14 hours later…

My first day out in the field was possibly the physically hardest I had ever worked, even after my time in the military; basic training was intense and brutal, but after all the punishment I went through back then, my body was nowhere near as sore and exhausted as it was at the end of that day. For 12-13 hours, we were swinging hammers, moving equipment, and carrying heavy iron pipes, stacking them onto long haul trailers, to be transported back to the yard. To say I was exhausted would be a monumental understatement, yet when my alarm went off the following morning, I was ready for more.

For the rest of my two-week hitch (two weeks on, one week off), my crew worked long hours–over 100 hours–with a lot of physical demands, yet we all learned to rely on each other and to work as a team. At the end of every shift my body felt more beaten and battered, yet I still managed to muster up the will to go to the gym every night; I needed to get stronger in order to meet the physical demands of the job.

The trip back to Washington for my first week off seemed to go a little faster than it did going to North Dakota, and the entire time I found myself debating in my head on whether or not the job was worth going back and forth, traveling so many miles just for a paycheck, and the physicality required to do the work. All of that was answered just a few days later, as I received my first paycheck, and just like that, my faith in my decision was restored.

From October, 2017, until Thanksgiving the following month, I had traveled to and from North Dakota for two weeks at a time, working long hours, with little sleep, fully funding my future traveling desires. For most of those trips to and from, I was lucky enough to travel with my friend who got me the job in the first place, as we shared the same schedule (not the same crew, unfortunately). Right before celebrating Thanksgiving with my family, I received a message from The Boss stating that my crew had been reassigned, and that we were going to be moving operations into Pennsylvania.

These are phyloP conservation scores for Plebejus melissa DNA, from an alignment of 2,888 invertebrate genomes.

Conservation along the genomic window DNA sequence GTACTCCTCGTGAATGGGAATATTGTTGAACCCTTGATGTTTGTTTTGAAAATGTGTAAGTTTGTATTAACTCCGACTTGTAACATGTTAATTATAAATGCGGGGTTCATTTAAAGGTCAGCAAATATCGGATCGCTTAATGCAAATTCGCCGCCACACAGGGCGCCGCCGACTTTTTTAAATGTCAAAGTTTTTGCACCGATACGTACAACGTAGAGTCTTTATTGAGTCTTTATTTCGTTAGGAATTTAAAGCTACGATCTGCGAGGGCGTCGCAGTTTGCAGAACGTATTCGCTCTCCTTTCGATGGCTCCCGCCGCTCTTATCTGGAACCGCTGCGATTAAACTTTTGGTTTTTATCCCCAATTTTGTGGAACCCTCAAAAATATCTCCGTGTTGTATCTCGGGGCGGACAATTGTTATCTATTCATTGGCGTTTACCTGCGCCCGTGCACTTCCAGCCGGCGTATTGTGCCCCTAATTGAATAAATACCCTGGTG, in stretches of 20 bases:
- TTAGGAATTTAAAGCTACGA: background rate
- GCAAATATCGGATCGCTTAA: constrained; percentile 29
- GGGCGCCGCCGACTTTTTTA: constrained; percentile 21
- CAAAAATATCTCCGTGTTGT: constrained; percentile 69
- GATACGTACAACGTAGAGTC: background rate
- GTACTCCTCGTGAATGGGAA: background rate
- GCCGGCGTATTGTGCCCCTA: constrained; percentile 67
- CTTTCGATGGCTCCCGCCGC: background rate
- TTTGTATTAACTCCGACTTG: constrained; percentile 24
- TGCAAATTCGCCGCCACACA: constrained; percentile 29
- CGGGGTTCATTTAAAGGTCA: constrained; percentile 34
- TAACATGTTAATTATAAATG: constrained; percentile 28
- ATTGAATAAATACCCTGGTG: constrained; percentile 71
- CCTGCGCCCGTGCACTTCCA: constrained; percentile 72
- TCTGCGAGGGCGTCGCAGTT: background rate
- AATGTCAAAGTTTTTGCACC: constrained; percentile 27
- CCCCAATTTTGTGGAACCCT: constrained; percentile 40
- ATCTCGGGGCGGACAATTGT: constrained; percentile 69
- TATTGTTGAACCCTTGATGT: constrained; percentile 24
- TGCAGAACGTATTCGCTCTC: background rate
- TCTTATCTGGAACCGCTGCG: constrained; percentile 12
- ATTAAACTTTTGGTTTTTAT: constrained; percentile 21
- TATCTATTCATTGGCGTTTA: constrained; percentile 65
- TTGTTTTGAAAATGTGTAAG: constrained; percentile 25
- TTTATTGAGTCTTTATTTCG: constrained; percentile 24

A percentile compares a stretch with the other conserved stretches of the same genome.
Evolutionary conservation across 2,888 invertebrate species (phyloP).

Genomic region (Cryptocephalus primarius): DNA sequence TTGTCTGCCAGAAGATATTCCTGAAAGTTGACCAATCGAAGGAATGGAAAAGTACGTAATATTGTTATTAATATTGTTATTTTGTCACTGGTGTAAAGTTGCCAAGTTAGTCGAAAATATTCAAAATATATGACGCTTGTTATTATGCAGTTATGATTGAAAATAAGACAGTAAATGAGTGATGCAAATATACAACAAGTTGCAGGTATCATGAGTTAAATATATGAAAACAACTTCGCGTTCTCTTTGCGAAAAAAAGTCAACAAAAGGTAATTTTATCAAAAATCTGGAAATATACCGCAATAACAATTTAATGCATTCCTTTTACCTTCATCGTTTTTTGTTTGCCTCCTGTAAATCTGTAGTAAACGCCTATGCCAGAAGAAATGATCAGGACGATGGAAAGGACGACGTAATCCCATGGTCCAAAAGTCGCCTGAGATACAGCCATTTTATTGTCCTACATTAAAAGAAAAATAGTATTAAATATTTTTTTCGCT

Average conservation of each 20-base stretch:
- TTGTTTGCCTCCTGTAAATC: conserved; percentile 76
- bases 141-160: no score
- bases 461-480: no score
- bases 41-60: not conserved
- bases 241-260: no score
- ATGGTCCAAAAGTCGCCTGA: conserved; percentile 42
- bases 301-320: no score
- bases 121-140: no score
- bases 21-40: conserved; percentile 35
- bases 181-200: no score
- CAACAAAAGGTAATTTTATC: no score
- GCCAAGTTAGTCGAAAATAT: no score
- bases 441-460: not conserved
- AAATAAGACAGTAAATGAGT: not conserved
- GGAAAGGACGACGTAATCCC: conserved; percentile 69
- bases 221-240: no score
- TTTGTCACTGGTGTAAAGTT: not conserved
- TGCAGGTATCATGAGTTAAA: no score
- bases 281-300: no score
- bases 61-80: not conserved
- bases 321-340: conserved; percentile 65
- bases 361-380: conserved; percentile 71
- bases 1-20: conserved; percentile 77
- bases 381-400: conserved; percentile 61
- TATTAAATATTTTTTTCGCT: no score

Most members of my crew weren’t happy, they had oriented their lives–homes and family–around working in North Dakota, not Pennsylvania, and this was going to make all of those changes irrelevant. I, on the other hand, was excited. The company was going to fly me to a new state, allow me to see a part of the country which I had never been to, and pay me to do it; for me, this was a win-win.

It was Winter of 2017, and I was once again traveling to new places, meeting new faces, seeing new sights, and experiencing new adventures. After our fleet had made the caravan from North Dakota, we began working at a site just outside of Kittanning, Pennsylvania, where we worked the night shift for two weeks, during which I made it a habit to hit the gym two hours before our shift would begin, eventually bringing others with me (“The Goof Troop”).